- Gris's father in Something*Positive is not happy that Gris is nonbinary, attracted to women, and into wrestling. (Although that last one might just be because he has a bad opinion of wrestling in general.) Gris points out the hypocrisy that, ever since he learned this, he's suddenly gone from banning them from having boys over to encouraging it. Gris eventually moves in with their friend Rory and his mother, after a conversation in which Rory's mom has to keep correcting Gris's father's use of gendered words.
- Moratorium On My Gender: Hajime's parents insisted that their non-binary child conform to feminine gender roles. Their mother, in particular, bought them feminine clothing and berated them for speaking aggressively when they were in elementary school.
- Unsounded: An Aldish person assigned female at birth may choose to become a Third Option and give up their womanhood if they want to study to become a wright, becoming a man in the eyes of the law and disallowed from intimating anything different once they make the choice. Known Third Option Sarthos' mother doesn't know how to talk to them since they've become a Third Option, and their father sees them as a monster.
- Lao and Poppy Beifong in Avatar: The Last Airbender thought they had raised a delicate, demure flower of a daughter and cannot seem to accept that Toph is actually a snarky, mouthy tomboy who enjoys fighting men twice her size. Their inability to see her as she truly is ends up being a factor in Toph becoming The Runaway. By the end of Avatar: The Last Airbender The Rift, Lao Beifong has made a point to start appreciating Toph for who she is rather than what he envisioned/wanted her to be.
- Jimmy Pesto from Bob's Burgers has practically disowned his eldest son, Jimmy Jr., because of his interest in dancing, and it's clear that Jimmy Jr. holds quite a bit of resentment over it. It's one of the many things that contrasts Jimmy Pesto with his rival Bob—Bob's own son Gene is also interested in the arts (specifically music), yet Bob rarely if ever tries to mold Gene into a more sports-oriented child and is seen at multiple points being genuinely proud of his son's musical talents.
- Riot from Jem is not actually effeminate however his father loathes his interest in music. According to his dad, only "women and sissies" are musicians. His mother tried to support his natural talent though. As an adult, Riot joined the military like his father; however, in Germany, he split up and became a part of a rock band. When he came home, he was given a dishonorable discharge due to leaving the army without permission. His father disowned him and literally quoted I Have No Son!.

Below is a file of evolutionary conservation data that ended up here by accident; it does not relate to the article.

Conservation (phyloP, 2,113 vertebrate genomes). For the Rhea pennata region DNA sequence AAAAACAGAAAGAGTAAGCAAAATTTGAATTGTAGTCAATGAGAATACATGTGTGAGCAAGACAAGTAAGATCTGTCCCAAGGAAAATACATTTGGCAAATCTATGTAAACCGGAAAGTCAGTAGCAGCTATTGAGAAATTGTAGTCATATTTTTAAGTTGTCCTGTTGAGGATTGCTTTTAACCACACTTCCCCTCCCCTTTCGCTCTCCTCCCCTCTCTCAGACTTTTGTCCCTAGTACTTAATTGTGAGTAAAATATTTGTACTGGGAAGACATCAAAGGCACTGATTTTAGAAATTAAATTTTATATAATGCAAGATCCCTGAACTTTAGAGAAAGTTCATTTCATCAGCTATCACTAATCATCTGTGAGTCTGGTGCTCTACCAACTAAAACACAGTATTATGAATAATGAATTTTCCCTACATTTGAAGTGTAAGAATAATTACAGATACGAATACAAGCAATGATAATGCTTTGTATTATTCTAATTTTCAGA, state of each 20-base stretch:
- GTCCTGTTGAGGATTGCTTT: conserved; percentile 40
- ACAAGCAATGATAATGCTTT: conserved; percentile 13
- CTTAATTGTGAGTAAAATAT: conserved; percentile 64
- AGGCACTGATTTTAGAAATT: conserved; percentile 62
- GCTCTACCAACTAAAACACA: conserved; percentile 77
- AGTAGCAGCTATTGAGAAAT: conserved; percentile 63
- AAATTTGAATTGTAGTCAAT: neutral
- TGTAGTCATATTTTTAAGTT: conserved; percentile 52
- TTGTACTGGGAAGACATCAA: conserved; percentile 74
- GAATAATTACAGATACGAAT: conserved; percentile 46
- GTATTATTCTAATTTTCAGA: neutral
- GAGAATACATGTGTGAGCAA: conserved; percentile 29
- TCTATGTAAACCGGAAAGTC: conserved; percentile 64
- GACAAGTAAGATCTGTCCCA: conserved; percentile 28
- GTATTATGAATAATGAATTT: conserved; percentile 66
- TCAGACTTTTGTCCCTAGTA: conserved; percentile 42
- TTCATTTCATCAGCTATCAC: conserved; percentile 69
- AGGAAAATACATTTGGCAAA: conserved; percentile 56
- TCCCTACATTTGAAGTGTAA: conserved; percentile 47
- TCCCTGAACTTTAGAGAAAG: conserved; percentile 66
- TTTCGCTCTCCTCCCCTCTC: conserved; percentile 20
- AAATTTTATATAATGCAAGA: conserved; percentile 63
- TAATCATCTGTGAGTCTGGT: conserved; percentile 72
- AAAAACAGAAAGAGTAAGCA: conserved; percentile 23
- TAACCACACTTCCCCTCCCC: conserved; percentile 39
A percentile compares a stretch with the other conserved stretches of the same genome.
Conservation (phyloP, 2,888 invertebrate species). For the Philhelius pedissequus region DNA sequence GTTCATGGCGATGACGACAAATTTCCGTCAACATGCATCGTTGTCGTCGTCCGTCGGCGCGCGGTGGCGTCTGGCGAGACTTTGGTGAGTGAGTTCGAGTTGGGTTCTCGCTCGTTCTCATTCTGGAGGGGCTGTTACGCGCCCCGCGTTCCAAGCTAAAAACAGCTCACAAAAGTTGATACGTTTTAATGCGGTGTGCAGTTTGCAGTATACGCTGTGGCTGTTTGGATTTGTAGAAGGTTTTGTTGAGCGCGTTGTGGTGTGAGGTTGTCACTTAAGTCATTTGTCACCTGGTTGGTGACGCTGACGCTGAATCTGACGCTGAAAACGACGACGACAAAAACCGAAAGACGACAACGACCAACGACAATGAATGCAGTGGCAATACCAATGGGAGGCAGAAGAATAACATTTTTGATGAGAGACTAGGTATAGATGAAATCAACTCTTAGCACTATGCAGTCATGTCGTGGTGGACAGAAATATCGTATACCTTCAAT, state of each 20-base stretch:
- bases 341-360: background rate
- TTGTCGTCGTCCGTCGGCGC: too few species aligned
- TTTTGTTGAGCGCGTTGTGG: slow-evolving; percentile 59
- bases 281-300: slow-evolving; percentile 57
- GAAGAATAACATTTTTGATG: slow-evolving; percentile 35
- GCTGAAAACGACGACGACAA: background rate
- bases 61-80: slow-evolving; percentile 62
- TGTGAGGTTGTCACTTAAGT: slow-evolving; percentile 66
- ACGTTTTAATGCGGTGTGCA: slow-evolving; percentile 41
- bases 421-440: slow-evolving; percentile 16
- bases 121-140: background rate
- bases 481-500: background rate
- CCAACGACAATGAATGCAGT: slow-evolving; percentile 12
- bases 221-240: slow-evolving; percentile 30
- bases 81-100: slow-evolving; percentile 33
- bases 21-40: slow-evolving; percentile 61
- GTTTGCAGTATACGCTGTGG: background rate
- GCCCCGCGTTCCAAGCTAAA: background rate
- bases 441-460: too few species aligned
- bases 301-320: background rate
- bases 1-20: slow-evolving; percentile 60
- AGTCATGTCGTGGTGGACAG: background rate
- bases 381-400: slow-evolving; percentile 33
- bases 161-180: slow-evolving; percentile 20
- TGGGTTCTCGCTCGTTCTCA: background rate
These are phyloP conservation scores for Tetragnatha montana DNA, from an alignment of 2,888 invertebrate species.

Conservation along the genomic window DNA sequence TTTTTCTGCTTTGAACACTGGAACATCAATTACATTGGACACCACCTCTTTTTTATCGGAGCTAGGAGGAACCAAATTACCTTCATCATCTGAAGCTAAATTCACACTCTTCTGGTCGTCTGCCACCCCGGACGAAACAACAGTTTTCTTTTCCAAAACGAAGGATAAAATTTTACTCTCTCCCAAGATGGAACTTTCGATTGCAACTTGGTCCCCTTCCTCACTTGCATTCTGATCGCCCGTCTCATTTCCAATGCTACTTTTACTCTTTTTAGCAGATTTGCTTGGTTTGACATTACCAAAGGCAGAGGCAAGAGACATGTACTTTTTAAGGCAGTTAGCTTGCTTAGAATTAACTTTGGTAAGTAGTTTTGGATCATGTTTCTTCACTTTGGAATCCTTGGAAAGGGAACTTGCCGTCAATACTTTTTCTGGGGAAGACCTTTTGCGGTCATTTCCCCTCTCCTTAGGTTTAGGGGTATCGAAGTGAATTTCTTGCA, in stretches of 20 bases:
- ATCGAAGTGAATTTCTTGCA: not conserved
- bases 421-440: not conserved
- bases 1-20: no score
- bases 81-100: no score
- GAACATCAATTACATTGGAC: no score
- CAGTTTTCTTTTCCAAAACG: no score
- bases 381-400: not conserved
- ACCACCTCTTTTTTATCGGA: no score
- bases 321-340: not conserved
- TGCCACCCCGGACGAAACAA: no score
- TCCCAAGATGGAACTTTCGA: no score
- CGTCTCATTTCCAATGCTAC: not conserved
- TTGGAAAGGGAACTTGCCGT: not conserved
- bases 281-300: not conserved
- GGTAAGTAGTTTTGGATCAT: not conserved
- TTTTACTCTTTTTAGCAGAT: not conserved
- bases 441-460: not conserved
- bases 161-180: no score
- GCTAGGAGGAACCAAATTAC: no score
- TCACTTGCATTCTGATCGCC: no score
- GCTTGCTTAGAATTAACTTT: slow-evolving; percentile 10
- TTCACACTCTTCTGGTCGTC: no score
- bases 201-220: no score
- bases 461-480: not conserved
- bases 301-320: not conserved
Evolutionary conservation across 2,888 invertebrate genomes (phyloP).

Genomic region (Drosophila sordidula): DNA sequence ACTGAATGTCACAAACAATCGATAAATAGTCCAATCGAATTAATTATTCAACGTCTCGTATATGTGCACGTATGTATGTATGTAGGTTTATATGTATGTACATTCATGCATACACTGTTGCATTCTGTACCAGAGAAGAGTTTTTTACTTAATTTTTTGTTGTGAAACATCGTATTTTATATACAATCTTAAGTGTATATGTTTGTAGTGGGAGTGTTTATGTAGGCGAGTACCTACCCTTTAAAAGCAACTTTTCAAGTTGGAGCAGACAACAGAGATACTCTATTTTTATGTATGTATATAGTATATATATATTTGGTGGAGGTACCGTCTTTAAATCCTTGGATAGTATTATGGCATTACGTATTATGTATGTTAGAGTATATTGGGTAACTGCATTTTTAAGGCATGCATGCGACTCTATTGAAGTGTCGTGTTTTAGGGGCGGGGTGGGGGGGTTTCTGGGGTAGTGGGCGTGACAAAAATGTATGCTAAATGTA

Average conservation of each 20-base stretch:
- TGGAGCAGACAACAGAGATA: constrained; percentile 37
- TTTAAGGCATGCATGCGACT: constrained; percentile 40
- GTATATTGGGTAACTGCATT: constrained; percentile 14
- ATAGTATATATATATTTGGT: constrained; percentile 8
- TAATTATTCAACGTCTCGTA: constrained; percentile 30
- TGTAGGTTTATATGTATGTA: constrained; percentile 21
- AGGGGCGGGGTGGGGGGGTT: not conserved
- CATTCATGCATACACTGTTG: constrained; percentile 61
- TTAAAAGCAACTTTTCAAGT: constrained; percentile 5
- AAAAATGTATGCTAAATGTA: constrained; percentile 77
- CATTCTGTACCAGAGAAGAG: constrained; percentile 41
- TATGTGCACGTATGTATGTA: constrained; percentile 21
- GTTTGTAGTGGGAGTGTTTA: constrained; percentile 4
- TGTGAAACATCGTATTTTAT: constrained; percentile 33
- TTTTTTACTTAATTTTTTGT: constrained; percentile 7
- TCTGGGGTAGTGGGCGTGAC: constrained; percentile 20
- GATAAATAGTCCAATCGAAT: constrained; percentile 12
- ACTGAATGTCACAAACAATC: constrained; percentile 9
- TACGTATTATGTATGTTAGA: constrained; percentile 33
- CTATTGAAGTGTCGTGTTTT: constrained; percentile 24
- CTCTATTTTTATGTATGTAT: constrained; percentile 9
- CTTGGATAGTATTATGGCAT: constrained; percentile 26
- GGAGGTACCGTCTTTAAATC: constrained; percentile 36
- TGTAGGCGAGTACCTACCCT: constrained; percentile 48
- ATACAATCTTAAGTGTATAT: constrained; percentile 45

- In King of the Hill, this is part of the reason why Hank is always saying "That boy ain't right" about Bobby.
- Pound Puppies: In "Cuddle Up Buttercup", the mom is sort of resigned to the fact that her daughter will take the ballet lessons and wear the tutus, but her tomboy tree-climbing and mud-puddle jumping will always ruin the pink tutus.
- Spinelli's mother in Recess wishes she was more feminine.
- In The Proud Family, Michael's father, who is the coach of Willie T. Ribbs Middle School, hates the fact that his son is feminine. It's to the point that he demands Michael to call him "coach" in public.
- In The Simpsons episode "Homer's Phobia", Homer becomes concerned that Bart is imitating the Camp Gay mannerisms of local store owner John (played by John Waters) and tries to keep him from "turning gay." His attempts backfire spectacularly, as usual (a trip to a steel plant turns out to be full of homosexuals, and even doubles as a nightclub), ending with a disastrous hunting trip from which they have to saved by John. In the end, Homer decides to support Bart no matter if he's gay or not, while Bart had no idea that's what the whole thing was about.
- In Twelve Forever, Reggie Abbott's mother, Judy, loved feminine things when she was younger; as a result, she genuinely doesn't understand why her Tomboy daughter doesn't have any interest in the same things. Unfortunately, this means that any attempts by Judy to get Reggie to enjoy more feminine activities just serves to cause tension between the two. The fact that Judy is a divorcee struggling to raise two children and dealing with financial difficulties does not help the situation.